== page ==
Letter To The Editor: Clinical Trial Of Homeopathy In Rheumatoid Arthritis

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Sir,
I wish to comment on the paper “ Homeopathy has clinical benefits in rheumatoid arthritis patients that are attributable to the consultation process but not the homoeopathic remedy: a randomized controlled clinical trial” by Brien et al.1
The purpose of this clinical trial was to assess whether any benefits from adjunctive homoeopathic intervention in patients with RA are due to the homoeopathic consultation, homoeopathic remedies or both. It was a double-blind, randomized placebo-controlled trial in patients with active
stable RA receiving conventional therapy. Eighty-three participants were randomized to 24 weeks of treatment with either homoeopathic consultation (further randomized to individualized homoeopathy, complex homoeopathy or placebo) or non-homoeopathic consultation (further randomized to complex homoeopathy or placebo).
Fifty-six patients completed treatment. No significant differences were observed for either primary outcome. There was no clear effect due to remedy type. The conclusion was that homoeopathic consultations but not homoeopathic remedies are associated with clinically relevant benefits for patients with RA.
According to my clinical experience, in severe pathology such as rheumatoid arthritis of long-standing, there is a need for a series of homoeopathic remedies and long follow-ups for 2 or 3 years2,3 in order to achieve substantial amelioration. Prolonged treatment is required to give the organism enough time to slowly decrease the intake of anti-inflammatory drugs replacing them with the correct homoeopathic remedies as indicated by the altered symptomatology. In this study, this parameter was ignored.
Unlimited use of anti-inflammatory drugs causes the following problems:
The homoeopathic prescription of the indicated remedy is based on fine individual characteristic symptoms.4 When the organism is treated with strong chemical drugs the symptoms on which a homoeopathic prescription is based are masked, changed or totally suppressed so the homoeopath cannot find the ‘totality’ of the symptoms required in order to discover the indicated remedy.5,6
Even if the correct remedy was found, daily anti-inflammatory drugs would nullify the beneficial effect of the homoeopathic remedy. It is well known in homoeopathy that even the daily use of coffee can nullify the effect of the treatment, that is why even one cup of coffee is not allowed during the treatment though it contains a relatively small amount of caffeine.
In homoeopathy, only one remedy will act curatively. It acts as an allergen in a sensitive organism. But if the correct remedy was given there will be a prolong initial aggravation which may lead to increased intake of drugs. Only if patients are informed about this aggravation can tolerate it.
Initial aggravation indicates that the remedies prescribed were the correct ones. The lack of such aggravation in the study proves that the remedies prescribed were mostly wrong and therefore ineffective.
Furthermore, the choice of the potency was unfortunate as the 50 millesimal potencies that were used in the experiment are the weakest in our armamentarium, to be used only in simple pathology cases and certainly not together with chemical drugs.2,8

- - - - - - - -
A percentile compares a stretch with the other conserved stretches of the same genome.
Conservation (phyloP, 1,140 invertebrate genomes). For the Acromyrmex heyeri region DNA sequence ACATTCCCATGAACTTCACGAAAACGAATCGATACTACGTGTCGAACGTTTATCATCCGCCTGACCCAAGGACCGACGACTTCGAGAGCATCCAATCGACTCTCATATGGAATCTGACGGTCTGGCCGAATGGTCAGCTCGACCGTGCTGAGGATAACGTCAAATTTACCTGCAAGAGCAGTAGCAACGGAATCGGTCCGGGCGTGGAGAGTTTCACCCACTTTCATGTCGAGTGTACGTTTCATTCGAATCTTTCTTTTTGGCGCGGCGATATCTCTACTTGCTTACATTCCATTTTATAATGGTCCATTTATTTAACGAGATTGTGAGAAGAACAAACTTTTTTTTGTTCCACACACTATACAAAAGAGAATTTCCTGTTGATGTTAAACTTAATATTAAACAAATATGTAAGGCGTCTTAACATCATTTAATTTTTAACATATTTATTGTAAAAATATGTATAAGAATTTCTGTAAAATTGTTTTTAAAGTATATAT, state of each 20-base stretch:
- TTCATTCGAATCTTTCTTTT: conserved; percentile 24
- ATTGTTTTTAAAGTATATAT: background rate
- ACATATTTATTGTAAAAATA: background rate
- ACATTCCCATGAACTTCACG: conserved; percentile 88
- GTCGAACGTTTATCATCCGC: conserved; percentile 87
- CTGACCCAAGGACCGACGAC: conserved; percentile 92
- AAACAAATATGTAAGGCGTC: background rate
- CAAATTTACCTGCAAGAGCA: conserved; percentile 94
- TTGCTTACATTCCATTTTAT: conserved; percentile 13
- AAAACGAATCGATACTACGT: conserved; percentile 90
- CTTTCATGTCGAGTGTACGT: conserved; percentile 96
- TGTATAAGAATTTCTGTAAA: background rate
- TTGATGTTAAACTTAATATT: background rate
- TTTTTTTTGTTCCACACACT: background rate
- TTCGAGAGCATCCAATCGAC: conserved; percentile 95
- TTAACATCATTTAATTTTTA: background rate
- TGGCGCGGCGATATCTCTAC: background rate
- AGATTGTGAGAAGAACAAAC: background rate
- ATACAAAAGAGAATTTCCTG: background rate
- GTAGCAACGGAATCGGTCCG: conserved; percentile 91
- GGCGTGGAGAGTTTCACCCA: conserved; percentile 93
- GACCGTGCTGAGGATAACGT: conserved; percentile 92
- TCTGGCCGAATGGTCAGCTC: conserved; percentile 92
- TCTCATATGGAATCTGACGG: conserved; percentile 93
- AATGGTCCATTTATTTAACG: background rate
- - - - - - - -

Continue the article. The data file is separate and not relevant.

In deep chronic cases of rheumatoid arthritis where swellings of joints, deformities and pain are present, homoeopathy cannot offer an immediate curative effect. If there is any possibility for a substantial amelioration-reduction of the deformities, swelling of joints and pains-such an amelioration will come gradually after a series of remedies over a period of 2-3 years.
The conclusion of the study that the effect was due to ‘consultation’ and not to the homoeopathic remedy appears to be biased for two reasons:
There was no substantial amelioration of the pathology in any group to compare and on which to base conclusions.
The placebo effect in such deep pathology cases is superficial and transient as the patient remains in essence with the same frame of pathology.

References
1 Brien S, Lachance L, Prescott P, McDermott C, Lewith G. Homeopathy has clinical benefits in rheumatoid arthritis patients that are attributable to the consultation process but not the homoeopathic remedy: a randomized controlled trial. Rheumatology 2010; 49: DOI:10.1093/rheumatology/keq234.
2 Vithoulkas G, Van Woensel E. Levels of Health. Athens: International Academy of Classical Homeopathy, 2010, pp. 53-57.
3 Vithoulkas G. The question of the “Constitutional” remedy. Br Homoeo J 1998; 87: 145-147.
4 Hahnemann S. Organon of the Art of Healing. Philadelphia: Boericke and Tafel, 1917, p. 137.
5 Vithoulkas G. The Science of Homeopathy. New York: Grove Press, 1980, pp. 227-230.
6 Kent JT. Lectures on Homeopathic Philosophy. California: North Atlantic Books, 1979, p. 242.
7 Popova T. Homoeopathic aggravation. Br Homoeo J 1991; 80: 228-230.
8 Vithoulkas G. The Science of Homeopathy. New York: Grove Press, 1980, pp. 213-217.

George Vithoulkas1,2
1. International Academy of Classical Homeopathy, Greece
2. University of the Aegean, Greece
E-mail: george@vithoulkas.com

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About Author

Prof. George Vithoulkas is a Greek teacher and practitioner of homeopathy. He studied homeopathy in South Africa and received a diploma in homeopathy from the Indian Institute of Homeopathy in 1966. Upon receiving his diploma, he returned to Greece where he practiced and began teaching classical homeopathy to a small group of medical doctors.

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